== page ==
Annual report 2008-2009
2008 was an eventful year with the award of 6 new research grants, 6 higher degree research completions, the arrival of two Postdoctoral Fellows, and the renewal of a third. A highly productive vacuum opening allowed improvement of alignment and the installation of two soft X-ray arrays, and a new 100G shaker facility was added to the turbulence facility. A “snapshot” coherence imaging diagnostic developed at ANU produced the world’s first two dimensional image of a tokamak magnetic field, and the extent of the ANU international datamining project was increased to include three large stellarators.
Dr. Shantanu Padhi and Dr. Ahmed Diallo joined the Advanced Imaging and Inverse Methods group, led by Prof. John Howard. Dr. Padhi is working on the microwave imaging project (section VII), and Dr. Diallo on coherence imaging systems applied to plasma devices in Germany, Korea and the Unisted States (section III.3). Dr. Hua Xia was appointed to a Postdoctoral postion with Dr. Shats’ group, funded by an ARC Discovery Grant (section III.2).
A number of improvements were made inside the H-1 vacuum tank during a maintenance period: The beam paths and mirrors of the 2mm interferometer were realigned to provide better quality signals and allow a larger range of vertical motion to be completed without adjustment. The plasma “limiter” which retracts in time for each plasma shot was redesigned and rebuilt to improve ruggedness. A second mirror was installed to steer the microwave heating beam onto a path which more closely approximates a constant magnetic field to improve absorbtion. A mirror was installed and adjusted to provide a tangential view of the plasma, essentially in the toroidal direction, rather than the radial direction.
Some urgently needed laboratory space was provided by the reburbishment of the vacuum and the electronics laboratories, both close to the H-1 Facility.
The Advanced Imaging and Inverse Methods Group, led by Prof. John Howard, undertakes research into optical and millimetre-wave techniques for plasma diagnostics, and their associated inverse methods, with applications in industry and medicine. Funded by an International Science Linkages grant with collaborating partners in the US, Europe and Korea, the highlight this year was the world’s first 2d imaging of magnetic field, in the TEXTOR tokamak. A collaboration with BlueScope Steel on imaging of high temperature molten iron flows has produced new results with potential for real time discrimination of slag from steel. In an ARC funded collaboration with researchers at Chalmers University in Sweden, the AIIM group is developing inverse techniques for microwave imaging of human tissue, building on experience and methods developed for microwave plasma interferometry.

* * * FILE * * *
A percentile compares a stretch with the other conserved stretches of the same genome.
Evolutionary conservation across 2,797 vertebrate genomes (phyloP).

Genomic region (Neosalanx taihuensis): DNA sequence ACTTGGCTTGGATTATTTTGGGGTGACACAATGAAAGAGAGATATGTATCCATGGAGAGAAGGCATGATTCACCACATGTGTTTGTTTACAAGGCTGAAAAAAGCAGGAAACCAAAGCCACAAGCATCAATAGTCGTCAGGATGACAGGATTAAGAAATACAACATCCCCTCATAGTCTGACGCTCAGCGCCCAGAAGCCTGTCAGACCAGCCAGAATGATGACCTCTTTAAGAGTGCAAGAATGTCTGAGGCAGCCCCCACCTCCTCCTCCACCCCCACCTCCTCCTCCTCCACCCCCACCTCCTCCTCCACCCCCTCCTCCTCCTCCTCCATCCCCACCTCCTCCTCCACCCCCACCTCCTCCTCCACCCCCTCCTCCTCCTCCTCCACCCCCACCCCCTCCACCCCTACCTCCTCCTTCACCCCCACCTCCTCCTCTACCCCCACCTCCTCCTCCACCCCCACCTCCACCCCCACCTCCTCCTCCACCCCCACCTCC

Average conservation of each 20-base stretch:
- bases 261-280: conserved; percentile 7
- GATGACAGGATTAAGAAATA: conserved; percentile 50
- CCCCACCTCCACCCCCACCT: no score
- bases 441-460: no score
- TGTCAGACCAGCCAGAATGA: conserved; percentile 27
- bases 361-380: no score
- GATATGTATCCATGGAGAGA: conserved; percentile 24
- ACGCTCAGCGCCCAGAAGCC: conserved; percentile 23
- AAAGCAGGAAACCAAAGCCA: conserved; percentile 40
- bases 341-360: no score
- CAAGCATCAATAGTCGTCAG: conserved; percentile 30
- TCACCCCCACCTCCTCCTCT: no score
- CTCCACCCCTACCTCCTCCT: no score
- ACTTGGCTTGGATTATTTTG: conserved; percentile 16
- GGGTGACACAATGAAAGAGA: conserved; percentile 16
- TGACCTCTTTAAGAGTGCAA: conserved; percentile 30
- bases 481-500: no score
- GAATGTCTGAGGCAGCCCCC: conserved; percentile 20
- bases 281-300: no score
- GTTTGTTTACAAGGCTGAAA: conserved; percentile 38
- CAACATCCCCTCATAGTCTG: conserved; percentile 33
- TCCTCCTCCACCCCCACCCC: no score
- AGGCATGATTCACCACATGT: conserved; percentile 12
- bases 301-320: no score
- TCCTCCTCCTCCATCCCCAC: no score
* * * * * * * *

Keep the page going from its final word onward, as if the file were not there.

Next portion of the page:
Dr. Punzmann of the Physics of Fluids Group commissioned an electromagnetic shaker for driving waves ina fluid tank, up to very large amplitude (~100g). The group, led by Dr. M. Shats, focuses on studies of waves, turbulence and nonlinear phenomena in fluids. Other significant additions to the facilities include the development of a new high-resolution particle image velocimetry technique implemented using a two colour laser. A highlight was the first observation of the k-5/3 inverse and k-3 forward enstrophy cascades coexisting simultaneously in a thin-layer fluid experiment using this method.
The Plasma Configurations Group, led by A/Prof. Boyd Blackwell has developed a data mining technique to unravel the mode structure of plasma instabilities. This has recently been successfully applied to stellarator experiments in Japan, Spain and Germany. The group has been invited to apply their technique to the largest stellarator in the world, and to the large Tokamak JT60U in Japan. An application of the group’s precision magnetic surface mapping technique to magnetic islands, has revealed some interesting effects on plasma confinement and internal electric fields.
The BushLAN project, a spin-off of the radiofrequency activities of the facility is an excellent example of research-led teaching developed by Dr. Gerard Borg. It is driven by the goal of using a wireless system to overcome the Internet connectivity problem in remote areas. This year saw the development of a distributed cooperative network architecture to overcome the limitations of the cellular network architecture of the original BushLAN, which was similar to that used for mobile phone communication.
The Australian ITER Forum, led by Dr. Matthew Hole, continues to seek funding implement the Forum’s strategy plan for the future of fusion science and engineering in Australia. The plan, budgeted at $63M over 10 years, emphasises capability-building by the provision of early and mid-career fellowships, builds on existing infrastructure and includes, as a focal point, a plasma remote measurement system, or ‘diagnostic’, to be installed on the ITER international fusion experiment. The International Sciences Linkages grant awarded to Prof. Howard is a significant first step in developing one form of such a diagnostic. The recently announced Future Fellowship scheme is another potential source of research funding that matches the needs of the strategy plan quite well. This, and the recent award of another ISL grant to Dr. Hole and others in a related area is a positive sign for the future.